Opium clipper Red Rover on river Hooghly, Calcutta, c1830s

হুগলি নদীতে আফিংবাহী রেড রোভার  জাহাজ, কলকাতা, আনুমানিক ১৮৩০ দশক
Opium was grown in large quantities in Bengal. East India Company had been granted the monopoly in trading the drug in 1773, and the right to grow it in 1793. They were looking for something that the Chinese would accept instead of silver, to pay for the goods they bought at Canton. Opium was a valued medicine which could deaden pain, assist sleep and reduce stress. But it was also seriously addictive and millions Chinese became dependent on the drug. By 1839, illegal opium sales to China were massive. In 1842, the Opium War came to an end after the signing of the Treaty of Nanking giving England control of Hong Kong. From this base of operations, opium smuggling grew with each passing year using these sleek opium clippers. Red Rover was the first British opium clippers. Built in Calcutta in 1829, Red Rover was a rakish bark of 254 tons, 97 feet long, 24 feet wide. The voyages of this vessel were quite astonishing and unparalleled, and “until now considered incompatible from repeated failures of the finest men-of-war to make passage up the China sea against the monsoon”. This clipper proved to be fast, making a noteworthy passage from China to Bengal in 1834 in only 23 days, 19 hours. The vessel was skippered by Captain William Clifton, a pioneer of the British Opium Traders, and finally lost in sea in early 1870s. See and also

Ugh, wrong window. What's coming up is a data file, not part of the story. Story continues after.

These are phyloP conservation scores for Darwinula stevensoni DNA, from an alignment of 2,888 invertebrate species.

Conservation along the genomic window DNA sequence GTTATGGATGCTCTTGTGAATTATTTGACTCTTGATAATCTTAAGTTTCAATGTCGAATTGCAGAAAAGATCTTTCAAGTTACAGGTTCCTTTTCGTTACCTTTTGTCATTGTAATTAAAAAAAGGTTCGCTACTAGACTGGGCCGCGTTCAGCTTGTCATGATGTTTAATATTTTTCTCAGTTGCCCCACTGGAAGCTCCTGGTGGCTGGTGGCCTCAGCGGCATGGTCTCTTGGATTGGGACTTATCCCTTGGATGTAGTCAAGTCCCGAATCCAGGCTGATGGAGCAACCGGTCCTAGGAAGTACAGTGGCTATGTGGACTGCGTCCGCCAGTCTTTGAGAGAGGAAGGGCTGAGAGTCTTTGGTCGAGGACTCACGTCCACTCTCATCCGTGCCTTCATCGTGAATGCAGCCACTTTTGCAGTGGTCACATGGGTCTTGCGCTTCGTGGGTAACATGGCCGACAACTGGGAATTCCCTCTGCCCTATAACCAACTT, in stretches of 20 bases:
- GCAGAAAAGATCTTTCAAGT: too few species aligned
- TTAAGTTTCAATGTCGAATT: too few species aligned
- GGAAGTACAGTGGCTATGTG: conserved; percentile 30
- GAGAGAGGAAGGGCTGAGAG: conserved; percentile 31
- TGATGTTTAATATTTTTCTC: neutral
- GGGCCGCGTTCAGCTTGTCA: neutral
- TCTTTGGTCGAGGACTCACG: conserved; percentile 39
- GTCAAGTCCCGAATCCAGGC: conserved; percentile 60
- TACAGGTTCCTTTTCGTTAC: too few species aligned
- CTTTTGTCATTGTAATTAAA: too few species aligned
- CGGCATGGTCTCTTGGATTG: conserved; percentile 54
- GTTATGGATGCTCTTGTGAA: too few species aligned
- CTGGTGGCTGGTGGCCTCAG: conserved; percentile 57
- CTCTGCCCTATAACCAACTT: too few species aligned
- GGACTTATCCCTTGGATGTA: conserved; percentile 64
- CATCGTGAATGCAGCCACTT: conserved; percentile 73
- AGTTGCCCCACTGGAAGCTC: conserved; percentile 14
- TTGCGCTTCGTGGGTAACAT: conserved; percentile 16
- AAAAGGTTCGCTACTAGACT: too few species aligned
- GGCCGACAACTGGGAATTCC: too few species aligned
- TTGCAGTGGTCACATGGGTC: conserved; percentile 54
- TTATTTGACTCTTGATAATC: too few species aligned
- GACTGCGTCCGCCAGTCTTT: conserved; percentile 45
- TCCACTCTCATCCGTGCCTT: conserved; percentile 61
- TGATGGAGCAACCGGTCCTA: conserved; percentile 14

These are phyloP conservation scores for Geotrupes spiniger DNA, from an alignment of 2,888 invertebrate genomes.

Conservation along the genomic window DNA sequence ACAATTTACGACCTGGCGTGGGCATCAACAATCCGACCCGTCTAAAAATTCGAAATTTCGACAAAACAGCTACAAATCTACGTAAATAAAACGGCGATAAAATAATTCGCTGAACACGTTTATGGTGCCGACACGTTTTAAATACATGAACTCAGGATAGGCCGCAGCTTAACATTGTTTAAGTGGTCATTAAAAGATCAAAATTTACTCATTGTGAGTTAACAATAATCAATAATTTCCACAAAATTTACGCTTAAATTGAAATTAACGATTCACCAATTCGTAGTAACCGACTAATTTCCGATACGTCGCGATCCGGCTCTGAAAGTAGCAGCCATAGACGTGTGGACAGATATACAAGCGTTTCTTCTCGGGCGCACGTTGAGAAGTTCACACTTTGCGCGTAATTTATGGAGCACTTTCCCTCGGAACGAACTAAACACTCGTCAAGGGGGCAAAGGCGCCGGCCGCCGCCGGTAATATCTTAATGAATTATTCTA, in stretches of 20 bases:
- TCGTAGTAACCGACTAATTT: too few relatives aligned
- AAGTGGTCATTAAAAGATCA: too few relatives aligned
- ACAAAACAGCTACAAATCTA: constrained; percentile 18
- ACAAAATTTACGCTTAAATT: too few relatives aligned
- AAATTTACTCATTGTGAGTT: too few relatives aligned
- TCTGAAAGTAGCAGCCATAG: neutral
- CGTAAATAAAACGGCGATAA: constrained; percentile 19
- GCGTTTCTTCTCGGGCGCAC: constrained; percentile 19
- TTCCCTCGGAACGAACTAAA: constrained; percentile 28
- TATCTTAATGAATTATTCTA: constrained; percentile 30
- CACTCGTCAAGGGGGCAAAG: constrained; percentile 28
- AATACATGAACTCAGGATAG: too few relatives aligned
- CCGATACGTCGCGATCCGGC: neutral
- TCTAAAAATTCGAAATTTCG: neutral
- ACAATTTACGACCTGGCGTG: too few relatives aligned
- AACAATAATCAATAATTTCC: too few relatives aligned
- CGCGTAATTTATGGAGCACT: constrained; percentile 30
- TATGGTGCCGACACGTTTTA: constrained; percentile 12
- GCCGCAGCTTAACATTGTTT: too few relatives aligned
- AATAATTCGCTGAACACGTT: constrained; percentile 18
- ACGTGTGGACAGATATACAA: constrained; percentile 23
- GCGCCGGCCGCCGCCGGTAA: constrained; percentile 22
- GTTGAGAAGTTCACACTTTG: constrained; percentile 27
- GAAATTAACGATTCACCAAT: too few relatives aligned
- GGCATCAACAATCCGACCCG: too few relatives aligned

The above oil painting shows the ship Streatham of the Honourable East India Company, with the opium clipper Red Rover at anchor in the Hooghly River, Calcutta. The buildings of Calcutta dominate the skyline in the background. Two thirds of the painting is sky which emphasise the vast scale of India. The artist of the oil painted in British style remains unknown. The date of the work is presumably 1830s.


Published by অযান্ত্রিক

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